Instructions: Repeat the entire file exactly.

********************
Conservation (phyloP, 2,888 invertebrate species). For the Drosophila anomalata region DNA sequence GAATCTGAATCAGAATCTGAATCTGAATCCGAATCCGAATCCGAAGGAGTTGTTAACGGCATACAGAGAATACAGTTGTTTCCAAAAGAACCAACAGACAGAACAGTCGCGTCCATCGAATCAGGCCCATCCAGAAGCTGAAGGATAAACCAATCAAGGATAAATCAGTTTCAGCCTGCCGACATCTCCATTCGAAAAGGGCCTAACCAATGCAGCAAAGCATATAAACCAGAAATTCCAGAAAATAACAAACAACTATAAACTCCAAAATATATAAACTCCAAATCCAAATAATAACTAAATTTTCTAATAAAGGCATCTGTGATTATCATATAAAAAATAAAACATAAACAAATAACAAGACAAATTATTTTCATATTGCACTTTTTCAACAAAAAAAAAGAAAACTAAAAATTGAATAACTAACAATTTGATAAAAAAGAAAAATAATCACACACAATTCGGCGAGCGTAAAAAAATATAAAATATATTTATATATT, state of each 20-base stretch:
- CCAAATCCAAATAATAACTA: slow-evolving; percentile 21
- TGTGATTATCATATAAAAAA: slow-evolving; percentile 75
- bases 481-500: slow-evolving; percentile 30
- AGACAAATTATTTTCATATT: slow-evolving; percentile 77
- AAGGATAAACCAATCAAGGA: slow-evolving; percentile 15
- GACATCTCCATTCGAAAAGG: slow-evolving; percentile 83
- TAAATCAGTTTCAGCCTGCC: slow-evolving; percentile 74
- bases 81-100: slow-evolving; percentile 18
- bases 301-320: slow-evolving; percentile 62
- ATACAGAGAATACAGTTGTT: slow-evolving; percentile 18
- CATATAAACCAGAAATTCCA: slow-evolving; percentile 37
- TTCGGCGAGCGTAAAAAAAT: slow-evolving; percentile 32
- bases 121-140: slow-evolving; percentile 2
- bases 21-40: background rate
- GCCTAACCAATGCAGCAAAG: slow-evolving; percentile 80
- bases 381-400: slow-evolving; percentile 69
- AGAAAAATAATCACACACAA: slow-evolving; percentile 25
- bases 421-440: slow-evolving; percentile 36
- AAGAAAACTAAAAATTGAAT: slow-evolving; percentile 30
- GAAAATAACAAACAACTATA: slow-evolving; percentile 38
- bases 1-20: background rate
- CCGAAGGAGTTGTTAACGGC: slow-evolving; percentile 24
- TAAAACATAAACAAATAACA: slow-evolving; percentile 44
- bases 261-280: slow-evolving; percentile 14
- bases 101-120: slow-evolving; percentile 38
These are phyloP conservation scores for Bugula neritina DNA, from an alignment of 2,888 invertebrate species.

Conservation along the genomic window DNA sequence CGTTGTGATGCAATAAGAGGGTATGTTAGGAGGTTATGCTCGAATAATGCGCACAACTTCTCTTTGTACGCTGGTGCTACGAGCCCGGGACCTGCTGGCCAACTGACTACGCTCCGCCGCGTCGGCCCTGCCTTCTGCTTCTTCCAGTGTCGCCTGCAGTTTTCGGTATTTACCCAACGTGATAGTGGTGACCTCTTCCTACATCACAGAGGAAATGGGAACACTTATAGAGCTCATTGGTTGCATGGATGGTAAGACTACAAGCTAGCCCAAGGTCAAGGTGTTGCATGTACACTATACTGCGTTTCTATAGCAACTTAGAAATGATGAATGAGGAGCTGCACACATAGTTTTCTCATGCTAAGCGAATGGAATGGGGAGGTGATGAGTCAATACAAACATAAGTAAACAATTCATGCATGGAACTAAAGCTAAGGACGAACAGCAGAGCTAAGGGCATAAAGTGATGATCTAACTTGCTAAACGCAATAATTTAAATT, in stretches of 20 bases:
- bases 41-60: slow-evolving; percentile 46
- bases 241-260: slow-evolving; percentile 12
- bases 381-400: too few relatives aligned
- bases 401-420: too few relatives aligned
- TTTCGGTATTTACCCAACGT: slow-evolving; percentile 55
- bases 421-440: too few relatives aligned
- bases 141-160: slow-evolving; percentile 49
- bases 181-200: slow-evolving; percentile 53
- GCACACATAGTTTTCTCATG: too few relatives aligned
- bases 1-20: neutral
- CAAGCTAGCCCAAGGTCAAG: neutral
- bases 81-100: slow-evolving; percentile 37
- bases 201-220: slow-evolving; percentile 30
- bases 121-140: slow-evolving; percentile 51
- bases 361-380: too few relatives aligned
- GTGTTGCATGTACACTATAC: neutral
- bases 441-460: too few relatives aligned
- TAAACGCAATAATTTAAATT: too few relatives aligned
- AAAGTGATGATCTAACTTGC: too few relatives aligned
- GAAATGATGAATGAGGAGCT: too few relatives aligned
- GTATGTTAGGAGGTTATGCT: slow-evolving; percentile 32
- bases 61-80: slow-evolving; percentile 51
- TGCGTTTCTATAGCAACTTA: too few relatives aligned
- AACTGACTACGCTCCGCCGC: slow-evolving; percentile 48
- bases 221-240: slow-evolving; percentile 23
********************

Conservation (phyloP, 2,888 invertebrate species). For the Drosophila anomalata region DNA sequence GAATCTGAATCAGAATCTGAATCTGAATCCGAATCCGAATCCGAAGGAGTTGTTAACGGCATACAGAGAATACAGTTGTTTCCAAAAGAACCAACAGACAGAACAGTCGCGTCCATCGAATCAGGCCCATCCAGAAGCTGAAGGATAAACCAATCAAGGATAAATCAGTTTCAGCCTGCCGACATCTCCATTCGAAAAGGGCCTAACCAATGCAGCAAAGCATATAAACCAGAAATTCCAGAAAATAACAAACAACTATAAACTCCAAAATATATAAACTCCAAATCCAAATAATAACTAAATTTTCTAATAAAGGCATCTGTGATTATCATATAAAAAATAAAACATAAACAAATAACAAGACAAATTATTTTCATATTGCACTTTTTCAACAAAAAAAAAGAAAACTAAAAATTGAATAACTAACAATTTGATAAAAAAGAAAAATAATCACACACAATTCGGCGAGCGTAAAAAAATATAAAATATATTTATATATT, state of each 20-base stretch:
- CCAAATCCAAATAATAACTA: slow-evolving; percentile 21
- TGTGATTATCATATAAAAAA: slow-evolving; percentile 75
- bases 481-500: slow-evolving; percentile 30
- AGACAAATTATTTTCATATT: slow-evolving; percentile 77
- AAGGATAAACCAATCAAGGA: slow-evolving; percentile 15
- GACATCTCCATTCGAAAAGG: slow-evolving; percentile 83
- TAAATCAGTTTCAGCCTGCC: slow-evolving; percentile 74
- bases 81-100: slow-evolving; percentile 18
- bases 301-320: slow-evolving; percentile 62
- ATACAGAGAATACAGTTGTT: slow-evolving; percentile 18
- CATATAAACCAGAAATTCCA: slow-evolving; percentile 37
- TTCGGCGAGCGTAAAAAAAT: slow-evolving; percentile 32
- bases 121-140: slow-evolving; percentile 2
- bases 21-40: background rate
- GCCTAACCAATGCAGCAAAG: slow-evolving; percentile 80
- bases 381-400: slow-evolving; percentile 69
- AGAAAAATAATCACACACAA: slow-evolving; percentile 25
- bases 421-440: slow-evolving; percentile 36
- AAGAAAACTAAAAATTGAAT: slow-evolving; percentile 30
- GAAAATAACAAACAACTATA: slow-evolving; percentile 38
- bases 1-20: background rate
- CCGAAGGAGTTGTTAACGGC: slow-evolving; percentile 24
- TAAAACATAAACAAATAACA: slow-evolving; percentile 44
- bases 261-280: slow-evolving; percentile 14
- bases 101-120: slow-evolving; percentile 38
These are phyloP conservation scores for Bugula neritina DNA, from an alignment of 2,888 invertebrate species.

Conservation along the genomic window DNA sequence CGTTGTGATGCAATAAGAGGGTATGTTAGGAGGTTATGCTCGAATAATGCGCACAACTTCTCTTTGTACGCTGGTGCTACGAGCCCGGGACCTGCTGGCCAACTGACTACGCTCCGCCGCGTCGGCCCTGCCTTCTGCTTCTTCCAGTGTCGCCTGCAGTTTTCGGTATTTACCCAACGTGATAGTGGTGACCTCTTCCTACATCACAGAGGAAATGGGAACACTTATAGAGCTCATTGGTTGCATGGATGGTAAGACTACAAGCTAGCCCAAGGTCAAGGTGTTGCATGTACACTATACTGCGTTTCTATAGCAACTTAGAAATGATGAATGAGGAGCTGCACACATAGTTTTCTCATGCTAAGCGAATGGAATGGGGAGGTGATGAGTCAATACAAACATAAGTAAACAATTCATGCATGGAACTAAAGCTAAGGACGAACAGCAGAGCTAAGGGCATAAAGTGATGATCTAACTTGCTAAACGCAATAATTTAAATT, in stretches of 20 bases:
- bases 41-60: slow-evolving; percentile 46
- bases 241-260: slow-evolving; percentile 12
- bases 381-400: too few relatives aligned
- bases 401-420: too few relatives aligned
- TTTCGGTATTTACCCAACGT: slow-evolving; percentile 55
- bases 421-440: too few relatives aligned
- bases 141-160: slow-evolving; percentile 49
- bases 181-200: slow-evolving; percentile 53
- GCACACATAGTTTTCTCATG: too few relatives aligned
- bases 1-20: neutral
- CAAGCTAGCCCAAGGTCAAG: neutral
- bases 81-100: slow-evolving; percentile 37
- bases 201-220: slow-evolving; percentile 30
- bases 121-140: slow-evolving; percentile 51
- bases 361-380: too few relatives aligned
- GTGTTGCATGTACACTATAC: neutral
- bases 441-460: too few relatives aligned
- TAAACGCAATAATTTAAATT: too few relatives aligned
- AAAGTGATGATCTAACTTGC: too few relatives aligned
- GAAATGATGAATGAGGAGCT: too few relatives aligned
- GTATGTTAGGAGGTTATGCT: slow-evolving; percentile 32
- bases 61-80: slow-evolving; percentile 51
- TGCGTTTCTATAGCAACTTA: too few relatives aligned
- AACTGACTACGCTCCGCCGC: slow-evolving; percentile 48
- bases 221-240: slow-evolving; percentile 23